Sunday, June 05, 2011

Young Adult Fiction & Culture Wars

Saturday night I read a Wall Street Journal review of Young Adult Fiction.  The article starts with a scene of  a mother who "pops into" a big-box bookstore and fails to find a book she feels comfortable giving to her 13 year old daughter.   Then it laments that Young Adult (YA) books are much darker in 2011 than they were in 1970. We're given a list of "hideously distorted portrayals of what life is" in YA books:
  • kidnapping
  • incest
  • brutal beatings
  • pathologies (not sure what she means here)
  • profanity
  • murder
  • rape
  • pederasty
  • male-male pederastic rape
  • self-mutilation
  • suicide
(Uh, gee -- read any lower elementary Pirate books lately?  If only Judy Blume had written a YA book called "Lubber.")  Then follows the argument  that it is much more likely that these books will either sully the innocent or feed  depraved desires instead of challenging a teen's sense of isolation.   Briefly lingering over comparisons between YA books and the Internet and violent video games, the review concludes:
" may be that the book industry's ever-more-appalling offerings for adolescent readers spring from a desperate desire to keep books relevant for the young. Still, everyone does not share the same objectives. The book business exists to sell books; parents exist to rear children, and oughtn't be daunted by cries of censorship. No family is obliged to acquiesce when publishers use the vehicle of fundamental free-expression principles to try to bulldoze coarseness or misery into their children's lives." Book Review: Young Adult Fiction - Darkness Too Visible:

The article got many of my friends up in arms. I have to admit, my first response was, "What is this person really saying?" and my thoughts: "If there's objectionable materials in the library or bookstore, then read with your kids." (This is the same answer I give people who freak out about children unescorted on the internet.)

But it was late, so I went to sleep. Thinking about the article more, my sense is:

The author's introductory scene - that of a frustrated mother leaving a bookstore empty-handed - is indicative of a culture of parenting that wants children's products delivered to them without a time-investment. To re-word this, a consumer walked into a specialty store looking for a children's product without bothering to do prior safety research. Granted, books are not children's car-seats, but still.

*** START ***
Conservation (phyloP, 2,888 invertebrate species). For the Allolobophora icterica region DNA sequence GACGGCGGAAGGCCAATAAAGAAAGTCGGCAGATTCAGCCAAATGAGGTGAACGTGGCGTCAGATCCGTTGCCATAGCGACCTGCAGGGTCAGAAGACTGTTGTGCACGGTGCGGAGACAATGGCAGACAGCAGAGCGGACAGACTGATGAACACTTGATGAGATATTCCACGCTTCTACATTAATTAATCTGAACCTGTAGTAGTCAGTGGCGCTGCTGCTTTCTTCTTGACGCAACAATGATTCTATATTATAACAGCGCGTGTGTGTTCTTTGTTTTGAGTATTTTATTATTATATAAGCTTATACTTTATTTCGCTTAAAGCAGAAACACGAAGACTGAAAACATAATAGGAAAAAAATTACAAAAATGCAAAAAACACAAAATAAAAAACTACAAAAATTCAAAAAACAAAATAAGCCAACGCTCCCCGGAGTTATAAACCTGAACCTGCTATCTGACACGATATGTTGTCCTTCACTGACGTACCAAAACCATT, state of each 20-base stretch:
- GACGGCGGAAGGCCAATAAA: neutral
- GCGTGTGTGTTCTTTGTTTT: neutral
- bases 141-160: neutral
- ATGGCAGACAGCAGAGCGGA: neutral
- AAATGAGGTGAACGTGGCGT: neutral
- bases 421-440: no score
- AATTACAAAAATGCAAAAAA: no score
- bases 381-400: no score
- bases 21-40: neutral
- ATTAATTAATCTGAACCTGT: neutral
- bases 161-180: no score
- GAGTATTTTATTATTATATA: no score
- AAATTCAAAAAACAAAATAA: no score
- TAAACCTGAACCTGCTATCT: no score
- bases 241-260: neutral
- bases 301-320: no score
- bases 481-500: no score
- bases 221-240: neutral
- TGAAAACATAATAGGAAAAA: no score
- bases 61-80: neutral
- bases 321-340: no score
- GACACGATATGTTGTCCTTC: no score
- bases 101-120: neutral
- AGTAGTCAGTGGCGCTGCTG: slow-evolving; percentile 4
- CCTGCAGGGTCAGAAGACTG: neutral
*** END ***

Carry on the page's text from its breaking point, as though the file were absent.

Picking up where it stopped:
Taboo functions in our society as a protocol of engagement which protects the unprepared from powerful, sometimes deadly, situations. Last time I checked, people were free to choose how they navigated taboo. I'm not sure how publishing companies are bulldozing families otherwise; I mean, the mom in her example left the bookstore with no book and no money lost. Welcome to the free market.

There's a disingenuous tone in this review. When I see phrases like "real life," I'm reminded of the phrase, "Where is Middle-America anyway, and why would someone want to live there?" Overtly, the article seems to be about books, but secreted here and there are comments in code that say, "Our children's precious innocence is being fouled by dangerous books that will fester like a canker within their psyches and tastes. (Oh, and Books are like the Internet! You can't control it! It's everywhere! BOO!!)"  

So the article isn't a book review, per se; it's a culture-war manifesto from folks who like things black-or-white, and therefore more easily controllable.  Young Adult Writers, welcome to the world of Neo-Paganism and of folks who want network neutrality and an uncensored Internet.  Welcome to Don't Ask Don't Tell. [Editor's note:  Oh, wait; Catcher in the Rye, and Lord of the Flies ... we've been here before...]

Personally, I'm not wildly crazy about dark books; I'll be happy when Dystopia stops being the New Paranormal and becomes the Old Dystopia again. The migration of f--k into the general American lexicon strikes me as a little sad. But if you wont force me to read Anne Tyler or 1984, I won't force you to read The Complete Compleat Enchanter.

A lot of my friends have been Twittering with the YAsaves tag.  Reading their testimonials, Young Adult Fiction has helped a lot of folks.  I'm not sure that Young Adult Fiction saved me, although I was very glad for Mercedes Lacky's Magic's Pawn (when I was thirty). Truth be told, although I practically lived in the school library, Judy Blume didn't inspire me in 1977. I was too busy reading Tolkien, A Wizard of Earthsea, The Crystal Cave, and The White Mountains.

And playing Dungeons and Dragons.
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